The first thing I notice is the full moon hanging ominously outside the window, just a few inches over a neighboring building. Only after that do I notice the fire. The overwhelming fire, moving like a tiger on the hunt, a blur of orange moving gracefully through the apartment. The fire dances around the room consuming everything in its wake, but there is one thing that is unaffected, a photograph, in a shiny silver picture frame on the coffee table.

It’s a picture of Cindy and me at a carnival; she keeps it on the coffee table in her apartment. It seems impervious to the fire engulfing it. I reach out to grab it, but the fire blocks my way. I try to jump through the flames. I feel my skin burning; I can smell my own flesh. No matter what I do I can’t get a hold of it. Over the sound of the flames I faintly hear sirens.

An axe cleaves the door as I pass out.

That is exactly what I wrote in my dream journal three days ago, Sunday morning, still dripping in sweat from the intensity of the dream. I keep a record of my dreams, because there is no randomness in them; every detail, no matter how small, means something. I started thinking about possible meanings of the dream, though I knew by then that it doesn’t work that way. Dreams are sometimes literal, sometimes metaphorical. You don’t figure out or interpret dreams, you just remember them, and, when the time comes, everything just falls into place and you'll know what to do.

Regardless, the dream haunted my thoughts.

On Monday I was preoccupied at work; I could hardly do my job. Lock picking requires absolute attention and precision and with my mind wandering it was almost an impossible task. My first call that day came from Henrietta Johnson – an old woman who lives over on Christopher street. She has one of these cheap Korean locks that look really impressive but pops open in about a minute when you stick anything in them. On a normal day I could have picked her lock with a toothpick in twenty seconds, but not on that day. Every time I got a pin into place I would lose the previous one, and then when I finally got them all lined up I would fumble the tension wrench and have to start over. It took me nearly half an hour to open the door.

I knew from the full moon in the dream that if there would be a fire it wouldn’t happen until Wednesday, so I decided to close up shop until then. Any one who got locked out of their apartment would just have to wait two days, even if that meant their cats were going to starve. In my apartment I held my copy of the carnival picture and thought about the dream. Try as I might to convince myself that the dream was just a metaphor, I couldn’t shake my feeling of dread. I was concerned for Cindy’s safety; I needed to find out what would happen to cause a fire in her apartment. I knew she would never listen to me if I told her that I saw it in a dream, she hated that stuff.

On Tuesday morning I called her anyway. I didn’t know what else to do. “Hey I’m not home right -” I hung up before the answering machine finished. As the day went on and I was unable to reach her I became more and more uneasy. I looked for her at Old Navy where she works and then at The Great American Health Bar where she generally eats lunch, but she was nowhere to be found. Day became night and my worry continued to grow. I tried calling her again, but again all I got was her voice mail. I knew that there was nothing more I could do, so I tried to sleep. After several hours of sleeplessness I had the dream again.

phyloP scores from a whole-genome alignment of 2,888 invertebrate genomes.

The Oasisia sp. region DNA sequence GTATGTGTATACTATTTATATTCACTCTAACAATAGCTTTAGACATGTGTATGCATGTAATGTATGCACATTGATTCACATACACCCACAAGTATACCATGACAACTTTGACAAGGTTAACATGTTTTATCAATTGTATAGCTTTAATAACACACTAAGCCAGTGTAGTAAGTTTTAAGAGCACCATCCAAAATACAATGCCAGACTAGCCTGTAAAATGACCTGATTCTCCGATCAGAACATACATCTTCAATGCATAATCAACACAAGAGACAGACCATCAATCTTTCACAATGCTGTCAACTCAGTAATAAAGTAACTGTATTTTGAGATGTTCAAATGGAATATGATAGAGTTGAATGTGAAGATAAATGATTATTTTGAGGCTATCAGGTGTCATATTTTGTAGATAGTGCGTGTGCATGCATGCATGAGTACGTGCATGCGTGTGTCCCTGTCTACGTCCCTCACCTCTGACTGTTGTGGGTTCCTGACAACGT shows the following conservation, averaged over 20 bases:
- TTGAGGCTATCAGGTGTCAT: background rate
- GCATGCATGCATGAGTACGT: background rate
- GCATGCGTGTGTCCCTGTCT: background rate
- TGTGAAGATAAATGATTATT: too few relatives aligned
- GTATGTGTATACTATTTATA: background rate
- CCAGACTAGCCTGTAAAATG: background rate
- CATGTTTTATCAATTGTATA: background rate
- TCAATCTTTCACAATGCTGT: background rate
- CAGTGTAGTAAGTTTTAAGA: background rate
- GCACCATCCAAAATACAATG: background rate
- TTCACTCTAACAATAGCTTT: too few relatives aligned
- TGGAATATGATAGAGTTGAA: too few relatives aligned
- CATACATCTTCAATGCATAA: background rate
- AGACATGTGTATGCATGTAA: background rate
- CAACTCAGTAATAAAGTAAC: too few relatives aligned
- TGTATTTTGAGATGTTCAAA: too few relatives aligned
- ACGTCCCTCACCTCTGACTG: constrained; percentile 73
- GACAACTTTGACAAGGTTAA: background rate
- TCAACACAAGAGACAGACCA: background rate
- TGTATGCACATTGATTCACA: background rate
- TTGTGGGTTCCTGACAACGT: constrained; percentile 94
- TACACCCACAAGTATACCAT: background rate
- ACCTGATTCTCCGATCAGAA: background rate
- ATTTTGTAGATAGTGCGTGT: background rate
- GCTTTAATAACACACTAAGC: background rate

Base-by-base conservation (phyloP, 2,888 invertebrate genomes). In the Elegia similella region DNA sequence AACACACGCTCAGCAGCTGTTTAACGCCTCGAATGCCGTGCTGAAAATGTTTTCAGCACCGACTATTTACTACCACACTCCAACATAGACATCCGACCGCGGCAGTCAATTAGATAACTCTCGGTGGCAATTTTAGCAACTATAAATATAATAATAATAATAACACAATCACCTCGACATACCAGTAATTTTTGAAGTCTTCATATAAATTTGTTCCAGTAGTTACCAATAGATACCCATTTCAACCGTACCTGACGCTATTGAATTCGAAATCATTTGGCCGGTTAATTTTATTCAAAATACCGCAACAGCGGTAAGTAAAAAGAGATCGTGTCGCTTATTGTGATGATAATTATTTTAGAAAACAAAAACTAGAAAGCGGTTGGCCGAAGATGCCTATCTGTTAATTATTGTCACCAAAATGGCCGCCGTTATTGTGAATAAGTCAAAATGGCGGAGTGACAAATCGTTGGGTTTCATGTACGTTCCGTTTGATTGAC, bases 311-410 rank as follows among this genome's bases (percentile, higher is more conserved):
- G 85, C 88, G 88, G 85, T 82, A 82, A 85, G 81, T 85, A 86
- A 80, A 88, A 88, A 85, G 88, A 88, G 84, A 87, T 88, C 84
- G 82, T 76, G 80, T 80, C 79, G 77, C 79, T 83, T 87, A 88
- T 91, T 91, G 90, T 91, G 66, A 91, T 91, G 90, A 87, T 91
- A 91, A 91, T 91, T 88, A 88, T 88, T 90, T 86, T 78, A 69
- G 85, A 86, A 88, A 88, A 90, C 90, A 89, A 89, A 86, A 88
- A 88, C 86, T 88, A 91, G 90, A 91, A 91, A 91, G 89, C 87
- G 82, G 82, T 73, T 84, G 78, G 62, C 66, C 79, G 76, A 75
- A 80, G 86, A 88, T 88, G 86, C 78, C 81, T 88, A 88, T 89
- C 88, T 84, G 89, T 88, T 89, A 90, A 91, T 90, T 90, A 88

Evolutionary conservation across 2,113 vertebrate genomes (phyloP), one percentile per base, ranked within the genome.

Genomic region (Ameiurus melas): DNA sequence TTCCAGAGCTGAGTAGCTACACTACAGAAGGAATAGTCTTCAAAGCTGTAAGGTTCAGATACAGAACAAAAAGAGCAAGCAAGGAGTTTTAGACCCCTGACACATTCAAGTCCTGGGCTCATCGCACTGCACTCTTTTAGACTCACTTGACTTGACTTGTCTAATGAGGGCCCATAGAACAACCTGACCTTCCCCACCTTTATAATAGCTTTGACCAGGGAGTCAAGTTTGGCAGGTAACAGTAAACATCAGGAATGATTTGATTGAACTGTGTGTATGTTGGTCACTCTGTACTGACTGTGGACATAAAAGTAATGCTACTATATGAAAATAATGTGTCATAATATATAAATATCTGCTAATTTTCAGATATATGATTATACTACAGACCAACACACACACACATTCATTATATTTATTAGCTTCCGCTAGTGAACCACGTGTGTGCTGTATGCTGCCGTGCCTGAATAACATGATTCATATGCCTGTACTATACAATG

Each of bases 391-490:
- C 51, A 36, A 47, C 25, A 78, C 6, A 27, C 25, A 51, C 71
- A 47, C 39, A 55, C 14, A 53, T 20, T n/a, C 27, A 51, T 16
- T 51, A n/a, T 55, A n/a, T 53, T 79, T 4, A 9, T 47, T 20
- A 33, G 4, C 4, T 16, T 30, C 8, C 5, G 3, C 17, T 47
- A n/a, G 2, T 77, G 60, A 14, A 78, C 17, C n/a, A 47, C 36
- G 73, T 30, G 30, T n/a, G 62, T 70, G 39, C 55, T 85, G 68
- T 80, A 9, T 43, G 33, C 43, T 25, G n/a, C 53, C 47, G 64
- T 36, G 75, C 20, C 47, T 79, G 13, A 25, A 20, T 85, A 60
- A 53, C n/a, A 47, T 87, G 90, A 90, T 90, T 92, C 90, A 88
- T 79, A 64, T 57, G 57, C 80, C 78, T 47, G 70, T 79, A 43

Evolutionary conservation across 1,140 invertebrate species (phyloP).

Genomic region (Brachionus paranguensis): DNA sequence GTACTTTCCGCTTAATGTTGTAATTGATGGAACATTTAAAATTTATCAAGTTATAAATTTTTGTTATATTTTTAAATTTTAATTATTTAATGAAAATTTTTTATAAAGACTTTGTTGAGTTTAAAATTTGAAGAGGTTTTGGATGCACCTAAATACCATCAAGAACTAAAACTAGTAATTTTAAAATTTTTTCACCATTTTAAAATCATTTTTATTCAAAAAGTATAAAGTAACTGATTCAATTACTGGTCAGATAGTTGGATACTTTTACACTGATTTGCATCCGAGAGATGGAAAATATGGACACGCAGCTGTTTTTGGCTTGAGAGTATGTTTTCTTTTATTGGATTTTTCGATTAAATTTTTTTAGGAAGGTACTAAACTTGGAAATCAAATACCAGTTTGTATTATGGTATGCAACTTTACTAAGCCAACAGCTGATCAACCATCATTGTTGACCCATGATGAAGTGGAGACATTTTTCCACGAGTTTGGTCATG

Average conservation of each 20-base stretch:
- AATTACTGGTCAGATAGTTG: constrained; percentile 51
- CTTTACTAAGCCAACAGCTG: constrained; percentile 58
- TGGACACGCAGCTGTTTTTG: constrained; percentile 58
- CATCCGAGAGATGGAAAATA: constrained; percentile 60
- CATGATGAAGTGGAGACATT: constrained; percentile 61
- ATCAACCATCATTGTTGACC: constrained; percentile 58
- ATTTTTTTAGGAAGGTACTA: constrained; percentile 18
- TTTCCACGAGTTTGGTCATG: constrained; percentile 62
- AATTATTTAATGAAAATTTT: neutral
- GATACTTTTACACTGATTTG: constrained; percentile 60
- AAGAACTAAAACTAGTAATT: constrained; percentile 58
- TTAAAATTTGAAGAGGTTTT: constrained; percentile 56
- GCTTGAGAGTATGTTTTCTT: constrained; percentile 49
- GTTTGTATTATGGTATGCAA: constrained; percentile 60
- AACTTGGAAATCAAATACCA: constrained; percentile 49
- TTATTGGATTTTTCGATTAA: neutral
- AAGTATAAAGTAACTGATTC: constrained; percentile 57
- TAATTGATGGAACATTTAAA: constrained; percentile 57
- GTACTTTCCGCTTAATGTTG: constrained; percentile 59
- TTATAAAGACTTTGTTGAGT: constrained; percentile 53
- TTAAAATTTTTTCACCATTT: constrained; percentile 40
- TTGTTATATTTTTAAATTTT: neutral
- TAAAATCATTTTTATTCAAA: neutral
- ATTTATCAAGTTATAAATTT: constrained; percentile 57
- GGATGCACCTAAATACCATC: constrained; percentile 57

I couldn’t contact her all day Wednesday, so at about seven o’clock I drove over to her place. There was no elevator in her building, more importantly there was no fire escape, So I walked up five flights to her apartment and knocked on door 5a. There was no answer. I took out my lock pick set and wished I had been wearing my uniform. One of the perks of the uniform is that no one looks twice when you’re kneeling in front of a locked door. Now I had to be quick, I couldn’t be seen breaking in.

I put the tension wrench in place, and inserted my favorite pick into the door. Cindy had an unassuming American lock that told burglars you could probably get through me, but I’m not really hiding anything that great anyway. In truth the average burglar could probably not get through, which is why I had chosen it for her. I heard the last pin move into place with a satisfying click and turned the tension wrench.

I walked in and closed the door behind me. Cindy’s place is a one-bedroom apartment that opens into a small living room with an attached kitchen. I set my tools down on the coffee table next to the silver picture frame. The lights were all on and there was an empty pot on the stove. I checked to see if, perhaps, the burner was on. It was not. I continued to scan the room for possible fire starters.

I walked towards the bedroom to see if perhaps there were scented candles or some other potential fire hazard I could snuff out. When I opened the bedroom door I almost screamed, but I managed to control myself. I silently closed the door, hoping they hadn’t seen me. They hadn’t, how could they? They were too preoccupied. I sat on the couch and looked at the silver picture frame. I was no longer in it. It was a picture of a different couple. Cindy and another man in some undefined place. We hadn’t been apart even a year. I looked out the window; the moon was hanging there just as it had been in my dream.

Everything fell into place. I knew what to do.

Once the fire started, I tried to leave, but the fire had already blocked the door. I saw the fire ferociously consuming the contents of the room. It didn’t have a hint of grace, it was a savage beast uncontrollably devouring everything. The picture in the frame was blackened already. I smiled. As my vision began to blur I could hear sirens in the distance. I passed out as the axe came crashing through the door. They never came out of the bedroom.

So let me ask you again officer, do you believe in prophecy?